Seven-time Tour de france winner Lance Armstrong has relented his fight against the US anti-doping agency (USADA), citing his weariness from the investigation, which he labelled a ‘pitiful charade’. The USADA’s investigation is centered around allegations of Armstrong’s suspected use of the blood-booster EPO, steroid and blood transfusions predating the cycling legend’s seven Tour de France wins from 1999 to 2005.
Armstrong will continue to claim his innocence but stated ‘I refuse to participate in a process that is so one-sided and unfair’. The refusal to contest the allegations means that Armstrong will not face charges directly in court but will be stripped of his Tour de France titles in addition to serving a life-time ban from competing and coaching in cycling.
Armstrong famously overcame testicular cancer to become the most successful Tour de France competitor in history but since the Texan’s initial retirement in 2005 he has been the subject of blood doping allegations that had also plagued his time as Tour de France champion. The USADA, who regard Armstrong as a ‘ring-leader’ in a systematic circle of blood-doping within his tour teams, has declared that ten of Armstrong’s former team-mates are prepared to testify against him.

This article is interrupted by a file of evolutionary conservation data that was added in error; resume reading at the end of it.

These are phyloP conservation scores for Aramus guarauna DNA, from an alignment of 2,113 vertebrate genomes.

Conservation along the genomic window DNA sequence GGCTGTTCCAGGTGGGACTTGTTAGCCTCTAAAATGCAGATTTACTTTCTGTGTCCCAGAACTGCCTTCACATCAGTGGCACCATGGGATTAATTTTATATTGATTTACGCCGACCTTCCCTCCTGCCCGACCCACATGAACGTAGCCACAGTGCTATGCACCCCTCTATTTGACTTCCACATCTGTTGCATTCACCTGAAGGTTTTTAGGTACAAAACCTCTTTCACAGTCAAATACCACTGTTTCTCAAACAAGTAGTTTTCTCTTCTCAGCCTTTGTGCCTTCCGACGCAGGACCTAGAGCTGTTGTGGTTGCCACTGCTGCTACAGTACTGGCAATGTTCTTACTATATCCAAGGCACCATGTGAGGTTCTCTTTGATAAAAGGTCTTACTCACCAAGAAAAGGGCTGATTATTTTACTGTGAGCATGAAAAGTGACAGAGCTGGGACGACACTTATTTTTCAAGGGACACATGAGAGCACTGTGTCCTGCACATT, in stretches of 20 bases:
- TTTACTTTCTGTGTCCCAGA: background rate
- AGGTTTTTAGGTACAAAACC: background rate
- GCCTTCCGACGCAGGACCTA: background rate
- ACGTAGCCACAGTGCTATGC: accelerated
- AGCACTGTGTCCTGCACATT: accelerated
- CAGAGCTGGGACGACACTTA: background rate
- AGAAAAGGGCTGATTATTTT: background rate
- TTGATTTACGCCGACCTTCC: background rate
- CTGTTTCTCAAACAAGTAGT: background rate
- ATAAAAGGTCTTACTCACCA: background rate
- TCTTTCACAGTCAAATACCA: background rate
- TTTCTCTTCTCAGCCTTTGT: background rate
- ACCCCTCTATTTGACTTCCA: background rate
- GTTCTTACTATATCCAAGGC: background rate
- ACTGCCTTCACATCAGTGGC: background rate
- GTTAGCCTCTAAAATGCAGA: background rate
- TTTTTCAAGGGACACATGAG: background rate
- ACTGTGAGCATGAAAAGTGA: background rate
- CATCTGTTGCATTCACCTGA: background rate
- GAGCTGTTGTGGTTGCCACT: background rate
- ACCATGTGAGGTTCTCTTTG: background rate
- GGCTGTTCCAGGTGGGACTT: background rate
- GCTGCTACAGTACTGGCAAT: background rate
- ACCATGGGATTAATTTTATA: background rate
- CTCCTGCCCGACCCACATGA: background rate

A more relaxed approach to clamping down on doping cheats blighted the era in which Armstrong’s career was at its most successful and the USADA’s relentless investigation typifies a desire to clear the sullied name of cycling in this period. Armstrong’s apathy in the face of the USADA’s allegations is uncharacteristic and suggests a resignation to the charges having credible substance. USADA chief executive declared ‘It is a sad day for all of us who love sports and our athletic heroes’, Armstrong will meanwhile continue to champion his Livestrong cancer charity after citing the ongoing investigation had taken its toll on his efforts with the organisation.